Ionic liquids (ILs) containing zwitterions have been studied as electrolytes for lithium-ion batteries (LIBs). The effects of addition of a pyrrolidinium zwitterion in an IL electrolyte on the thermal and electrochemical stability and charge/discharge properties of Li/LiCoO2 and graphite/Li cells were investigated. The thermal decomposition temperature of the IL electrolyte composed of N-methyl-N-propylpyrrolidinium bis(fluorosulfonyl)amide ([P13][FSA])/lithium bis(trifluoromethylsulfonyl)amide (LiTFSA) with 3-(1-butylpyrrolidinium)propane-1-sulfonate (Bpyps) as the zwitterionic additive, the thermal decomposition temperature was about 300 °C. The electrochemical window of [P13][FSA]/LiTFSA/Bpyps was 0-+5.4 V vs. Li/Li+, which was almost identical to that of [P13][FSA]/LiTFSA. Li|electrolyte|LiCoO2 cells containing the IL/Bpyps electrolyte system exhibited high capacities in the cut-off voltage range of 3.0-4.6 V, even after 50 cycles. The increase in the interfacial resistance between the electrolyte and cathode with cycling was suppressed. In the cyclic voltammograms of cells employing a graphite electrode, the intercalation/deintercalation of lithium ions were observed in the range of 0 and + 0.4 V vs. Li/Li+. Further, graphite|electrolyte|Li cells containing [P13][FSA]/LiTFSA/Bpyps exhibited stable charge/discharge cycle behaviour over 50 cycles.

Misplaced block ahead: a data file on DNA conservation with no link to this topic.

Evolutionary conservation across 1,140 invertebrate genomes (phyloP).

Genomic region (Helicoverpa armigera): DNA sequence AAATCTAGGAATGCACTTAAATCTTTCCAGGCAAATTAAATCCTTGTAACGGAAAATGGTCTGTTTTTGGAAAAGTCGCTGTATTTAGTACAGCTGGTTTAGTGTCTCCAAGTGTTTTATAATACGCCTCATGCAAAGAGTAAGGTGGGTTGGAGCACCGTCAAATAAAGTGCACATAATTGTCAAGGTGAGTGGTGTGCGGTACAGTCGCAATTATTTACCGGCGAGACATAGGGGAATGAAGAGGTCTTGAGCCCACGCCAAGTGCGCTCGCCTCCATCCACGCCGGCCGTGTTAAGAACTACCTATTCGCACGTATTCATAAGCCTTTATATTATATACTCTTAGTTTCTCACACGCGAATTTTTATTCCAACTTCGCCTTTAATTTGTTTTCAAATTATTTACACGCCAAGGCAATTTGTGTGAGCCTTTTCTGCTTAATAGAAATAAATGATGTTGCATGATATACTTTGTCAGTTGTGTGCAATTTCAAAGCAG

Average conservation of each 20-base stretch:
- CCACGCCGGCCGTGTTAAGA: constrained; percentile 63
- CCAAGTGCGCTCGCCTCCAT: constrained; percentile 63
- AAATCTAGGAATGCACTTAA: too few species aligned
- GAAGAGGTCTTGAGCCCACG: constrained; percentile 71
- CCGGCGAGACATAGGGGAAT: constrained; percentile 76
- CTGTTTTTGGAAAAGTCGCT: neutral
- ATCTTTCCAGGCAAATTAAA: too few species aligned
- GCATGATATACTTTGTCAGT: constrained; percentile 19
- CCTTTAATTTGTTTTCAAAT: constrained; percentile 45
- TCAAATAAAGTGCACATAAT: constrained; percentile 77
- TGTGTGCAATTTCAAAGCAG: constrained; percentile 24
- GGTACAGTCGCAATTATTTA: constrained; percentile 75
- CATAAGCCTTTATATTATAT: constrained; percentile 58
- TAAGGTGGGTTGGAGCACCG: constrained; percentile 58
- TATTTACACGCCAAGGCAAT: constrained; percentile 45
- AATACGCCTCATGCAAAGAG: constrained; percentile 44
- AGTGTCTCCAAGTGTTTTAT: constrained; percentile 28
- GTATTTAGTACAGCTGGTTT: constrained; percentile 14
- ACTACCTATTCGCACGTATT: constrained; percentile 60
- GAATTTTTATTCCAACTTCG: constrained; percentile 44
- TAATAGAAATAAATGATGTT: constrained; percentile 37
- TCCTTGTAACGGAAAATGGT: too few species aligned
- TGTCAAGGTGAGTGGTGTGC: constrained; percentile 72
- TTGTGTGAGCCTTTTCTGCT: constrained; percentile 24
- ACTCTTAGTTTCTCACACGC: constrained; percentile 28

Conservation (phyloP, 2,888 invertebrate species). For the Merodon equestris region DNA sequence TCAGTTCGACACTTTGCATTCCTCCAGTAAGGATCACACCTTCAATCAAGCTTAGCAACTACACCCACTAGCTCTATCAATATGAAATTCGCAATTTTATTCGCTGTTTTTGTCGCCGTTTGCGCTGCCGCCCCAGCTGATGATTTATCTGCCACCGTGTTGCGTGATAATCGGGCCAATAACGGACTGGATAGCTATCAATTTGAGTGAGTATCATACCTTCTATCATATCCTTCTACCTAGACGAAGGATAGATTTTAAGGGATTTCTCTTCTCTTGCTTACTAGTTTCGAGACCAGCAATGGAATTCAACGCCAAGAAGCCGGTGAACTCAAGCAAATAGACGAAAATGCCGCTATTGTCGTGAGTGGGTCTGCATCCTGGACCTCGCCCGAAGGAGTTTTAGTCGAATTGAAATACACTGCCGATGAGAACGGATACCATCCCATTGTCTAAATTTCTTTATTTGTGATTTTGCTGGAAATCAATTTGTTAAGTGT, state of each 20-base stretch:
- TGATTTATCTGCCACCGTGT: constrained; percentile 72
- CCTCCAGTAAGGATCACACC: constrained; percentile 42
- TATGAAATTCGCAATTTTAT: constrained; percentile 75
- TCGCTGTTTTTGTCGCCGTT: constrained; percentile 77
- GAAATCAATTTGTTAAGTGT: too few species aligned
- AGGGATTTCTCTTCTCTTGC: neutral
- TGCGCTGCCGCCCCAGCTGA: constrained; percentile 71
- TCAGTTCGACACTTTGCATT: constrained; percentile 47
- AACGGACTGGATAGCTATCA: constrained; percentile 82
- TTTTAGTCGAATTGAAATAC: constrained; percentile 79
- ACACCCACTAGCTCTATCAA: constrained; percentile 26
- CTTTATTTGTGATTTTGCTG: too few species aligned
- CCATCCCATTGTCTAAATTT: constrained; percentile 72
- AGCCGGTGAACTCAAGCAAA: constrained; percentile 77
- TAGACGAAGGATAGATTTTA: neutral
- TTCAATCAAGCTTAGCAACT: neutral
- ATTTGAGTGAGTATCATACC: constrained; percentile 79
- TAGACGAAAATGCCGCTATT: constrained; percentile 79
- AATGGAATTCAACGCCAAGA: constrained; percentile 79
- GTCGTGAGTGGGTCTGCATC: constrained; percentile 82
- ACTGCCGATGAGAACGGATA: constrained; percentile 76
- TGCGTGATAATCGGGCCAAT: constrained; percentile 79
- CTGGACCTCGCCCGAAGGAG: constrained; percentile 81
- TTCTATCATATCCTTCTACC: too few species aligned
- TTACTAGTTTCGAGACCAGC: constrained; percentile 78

2. First-principles study of Li ion diffusion in LiFePO4

    NASA Astrophysics Data System (ADS)

    Ouyang, Chuying; Shi, Siqi; Wang, Zhaoxiang; Huang, Xuejie; Chen, Liquan

    2004-03-01

    The diffusion mechanism of Li ions in the olivine LiFePO4 is investigated from first-principles calculations. The energy barriers for possible spatial hopping pathways are calculated with the adiabatic trajectory method. The calculations show that the energy barriers running along the c axis are about 0.6, 1.2, and 1.5 eV for LiFePO4, FePO4, and Li0.5FePO4, respectively. However, the other migration pathways have much higher energy barriers resulting in very low probability of Li-ion migration. This means that the diffusion in LiFePO4 is one dimensional. The one-dimensional diffusion behavior has also been shown with full ab initio molecular dynamics simulation, through which the diffusion behavior is directly observed.

  3. Li ion diffusion mechanisms in LiFePO4: an ab initio molecular dynamics study.

    PubMed

    Yang, Jianjun; Tse, John S

    2011-11-17